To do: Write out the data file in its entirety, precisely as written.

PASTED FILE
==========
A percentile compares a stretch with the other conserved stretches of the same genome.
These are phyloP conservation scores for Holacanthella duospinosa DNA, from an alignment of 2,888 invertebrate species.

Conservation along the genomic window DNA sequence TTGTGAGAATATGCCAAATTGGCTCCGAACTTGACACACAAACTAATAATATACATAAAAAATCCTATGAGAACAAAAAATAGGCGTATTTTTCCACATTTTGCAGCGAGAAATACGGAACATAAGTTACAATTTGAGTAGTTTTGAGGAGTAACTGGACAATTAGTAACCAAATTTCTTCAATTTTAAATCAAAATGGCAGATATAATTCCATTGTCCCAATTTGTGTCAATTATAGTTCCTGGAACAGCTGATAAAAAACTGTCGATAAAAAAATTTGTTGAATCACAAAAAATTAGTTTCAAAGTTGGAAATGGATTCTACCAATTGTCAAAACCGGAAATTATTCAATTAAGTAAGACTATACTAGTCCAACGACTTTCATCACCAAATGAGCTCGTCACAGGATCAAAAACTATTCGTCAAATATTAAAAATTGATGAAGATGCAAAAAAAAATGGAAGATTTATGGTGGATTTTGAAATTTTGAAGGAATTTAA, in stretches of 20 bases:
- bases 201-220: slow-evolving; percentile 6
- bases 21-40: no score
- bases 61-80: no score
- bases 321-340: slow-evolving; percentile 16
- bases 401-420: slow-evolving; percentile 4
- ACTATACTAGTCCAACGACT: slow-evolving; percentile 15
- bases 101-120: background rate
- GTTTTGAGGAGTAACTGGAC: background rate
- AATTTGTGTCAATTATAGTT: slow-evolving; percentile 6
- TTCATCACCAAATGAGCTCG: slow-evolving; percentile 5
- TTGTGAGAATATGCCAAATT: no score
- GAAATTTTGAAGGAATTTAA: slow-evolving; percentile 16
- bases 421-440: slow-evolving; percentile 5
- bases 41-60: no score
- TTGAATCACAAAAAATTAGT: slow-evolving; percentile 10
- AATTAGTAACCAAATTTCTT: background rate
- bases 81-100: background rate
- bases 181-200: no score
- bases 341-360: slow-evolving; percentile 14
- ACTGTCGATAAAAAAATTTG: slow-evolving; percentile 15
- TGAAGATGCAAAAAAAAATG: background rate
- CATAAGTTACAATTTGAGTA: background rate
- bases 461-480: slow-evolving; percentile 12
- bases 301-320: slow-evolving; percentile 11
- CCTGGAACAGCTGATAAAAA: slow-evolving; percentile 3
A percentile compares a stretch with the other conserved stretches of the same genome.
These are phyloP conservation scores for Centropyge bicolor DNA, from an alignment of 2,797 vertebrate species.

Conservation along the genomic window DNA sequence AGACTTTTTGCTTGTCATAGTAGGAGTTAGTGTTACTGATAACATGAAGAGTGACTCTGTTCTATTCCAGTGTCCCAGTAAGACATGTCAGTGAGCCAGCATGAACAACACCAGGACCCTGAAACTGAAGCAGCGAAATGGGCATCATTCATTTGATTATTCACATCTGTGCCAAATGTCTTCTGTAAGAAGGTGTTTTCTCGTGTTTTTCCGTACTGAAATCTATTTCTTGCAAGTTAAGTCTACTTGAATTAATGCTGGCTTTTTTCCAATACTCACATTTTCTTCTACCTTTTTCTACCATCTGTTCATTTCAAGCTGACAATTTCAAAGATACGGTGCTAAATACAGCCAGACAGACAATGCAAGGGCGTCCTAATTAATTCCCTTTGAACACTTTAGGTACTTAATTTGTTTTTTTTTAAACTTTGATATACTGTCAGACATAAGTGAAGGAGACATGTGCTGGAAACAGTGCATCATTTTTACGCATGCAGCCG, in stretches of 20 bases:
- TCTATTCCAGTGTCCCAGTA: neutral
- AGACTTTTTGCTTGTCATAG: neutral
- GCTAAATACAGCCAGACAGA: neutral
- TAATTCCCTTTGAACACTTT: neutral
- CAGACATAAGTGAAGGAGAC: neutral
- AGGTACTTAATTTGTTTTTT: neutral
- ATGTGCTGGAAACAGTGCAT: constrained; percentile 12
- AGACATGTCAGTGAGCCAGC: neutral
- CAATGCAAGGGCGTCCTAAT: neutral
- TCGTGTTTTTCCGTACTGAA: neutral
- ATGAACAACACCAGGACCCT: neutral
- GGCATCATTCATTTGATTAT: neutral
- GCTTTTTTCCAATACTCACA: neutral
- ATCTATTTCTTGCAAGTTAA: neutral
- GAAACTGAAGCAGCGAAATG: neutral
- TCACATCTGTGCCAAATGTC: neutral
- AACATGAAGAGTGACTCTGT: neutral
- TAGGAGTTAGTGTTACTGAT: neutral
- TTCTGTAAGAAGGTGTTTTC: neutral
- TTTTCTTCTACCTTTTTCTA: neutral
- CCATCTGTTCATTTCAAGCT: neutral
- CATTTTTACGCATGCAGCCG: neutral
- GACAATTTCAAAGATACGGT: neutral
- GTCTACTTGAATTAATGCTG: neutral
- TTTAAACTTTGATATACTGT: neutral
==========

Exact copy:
A percentile compares a stretch with the other conserved stretches of the same genome.
These are phyloP conservation scores for Holacanthella duospinosa DNA, from an alignment of 2,888 invertebrate species.

Conservation along the genomic window DNA sequence TTGTGAGAATATGCCAAATTGGCTCCGAACTTGACACACAAACTAATAATATACATAAAAAATCCTATGAGAACAAAAAATAGGCGTATTTTTCCACATTTTGCAGCGAGAAATACGGAACATAAGTTACAATTTGAGTAGTTTTGAGGAGTAACTGGACAATTAGTAACCAAATTTCTTCAATTTTAAATCAAAATGGCAGATATAATTCCATTGTCCCAATTTGTGTCAATTATAGTTCCTGGAACAGCTGATAAAAAACTGTCGATAAAAAAATTTGTTGAATCACAAAAAATTAGTTTCAAAGTTGGAAATGGATTCTACCAATTGTCAAAACCGGAAATTATTCAATTAAGTAAGACTATACTAGTCCAACGACTTTCATCACCAAATGAGCTCGTCACAGGATCAAAAACTATTCGTCAAATATTAAAAATTGATGAAGATGCAAAAAAAAATGGAAGATTTATGGTGGATTTTGAAATTTTGAAGGAATTTAA, in stretches of 20 bases:
- bases 201-220: slow-evolving; percentile 6
- bases 21-40: no score
- bases 61-80: no score
- bases 321-340: slow-evolving; percentile 16
- bases 401-420: slow-evolving; percentile 4
- ACTATACTAGTCCAACGACT: slow-evolving; percentile 15
- bases 101-120: background rate
- GTTTTGAGGAGTAACTGGAC: background rate
- AATTTGTGTCAATTATAGTT: slow-evolving; percentile 6
- TTCATCACCAAATGAGCTCG: slow-evolving; percentile 5
- TTGTGAGAATATGCCAAATT: no score
- GAAATTTTGAAGGAATTTAA: slow-evolving; percentile 16
- bases 421-440: slow-evolving; percentile 5
- bases 41-60: no score
- TTGAATCACAAAAAATTAGT: slow-evolving; percentile 10
- AATTAGTAACCAAATTTCTT: background rate
- bases 81-100: background rate
- bases 181-200: no score
- bases 341-360: slow-evolving; percentile 14
- ACTGTCGATAAAAAAATTTG: slow-evolving; percentile 15
- TGAAGATGCAAAAAAAAATG: background rate
- CATAAGTTACAATTTGAGTA: background rate
- bases 461-480: slow-evolving; percentile 12
- bases 301-320: slow-evolving; percentile 11
- CCTGGAACAGCTGATAAAAA: slow-evolving; percentile 3
A percentile compares a stretch with the other conserved stretches of the same genome.
These are phyloP conservation scores for Centropyge bicolor DNA, from an alignment of 2,797 vertebrate species.

Conservation along the genomic window DNA sequence AGACTTTTTGCTTGTCATAGTAGGAGTTAGTGTTACTGATAACATGAAGAGTGACTCTGTTCTATTCCAGTGTCCCAGTAAGACATGTCAGTGAGCCAGCATGAACAACACCAGGACCCTGAAACTGAAGCAGCGAAATGGGCATCATTCATTTGATTATTCACATCTGTGCCAAATGTCTTCTGTAAGAAGGTGTTTTCTCGTGTTTTTCCGTACTGAAATCTATTTCTTGCAAGTTAAGTCTACTTGAATTAATGCTGGCTTTTTTCCAATACTCACATTTTCTTCTACCTTTTTCTACCATCTGTTCATTTCAAGCTGACAATTTCAAAGATACGGTGCTAAATACAGCCAGACAGACAATGCAAGGGCGTCCTAATTAATTCCCTTTGAACACTTTAGGTACTTAATTTGTTTTTTTTTAAACTTTGATATACTGTCAGACATAAGTGAAGGAGACATGTGCTGGAAACAGTGCATCATTTTTACGCATGCAGCCG, in stretches of 20 bases:
- TCTATTCCAGTGTCCCAGTA: neutral
- AGACTTTTTGCTTGTCATAG: neutral
- GCTAAATACAGCCAGACAGA: neutral
- TAATTCCCTTTGAACACTTT: neutral
- CAGACATAAGTGAAGGAGAC: neutral
- AGGTACTTAATTTGTTTTTT: neutral
- ATGTGCTGGAAACAGTGCAT: constrained; percentile 12
- AGACATGTCAGTGAGCCAGC: neutral
- CAATGCAAGGGCGTCCTAAT: neutral
- TCGTGTTTTTCCGTACTGAA: neutral
- ATGAACAACACCAGGACCCT: neutral
- GGCATCATTCATTTGATTAT: neutral
- GCTTTTTTCCAATACTCACA: neutral
- ATCTATTTCTTGCAAGTTAA: neutral
- GAAACTGAAGCAGCGAAATG: neutral
- TCACATCTGTGCCAAATGTC: neutral
- AACATGAAGAGTGACTCTGT: neutral
- TAGGAGTTAGTGTTACTGAT: neutral
- TTCTGTAAGAAGGTGTTTTC: neutral
- TTTTCTTCTACCTTTTTCTA: neutral
- CCATCTGTTCATTTCAAGCT: neutral
- CATTTTTACGCATGCAGCCG: neutral
- GACAATTTCAAAGATACGGT: neutral
- GTCTACTTGAATTAATGCTG: neutral
- TTTAAACTTTGATATACTGT: neutral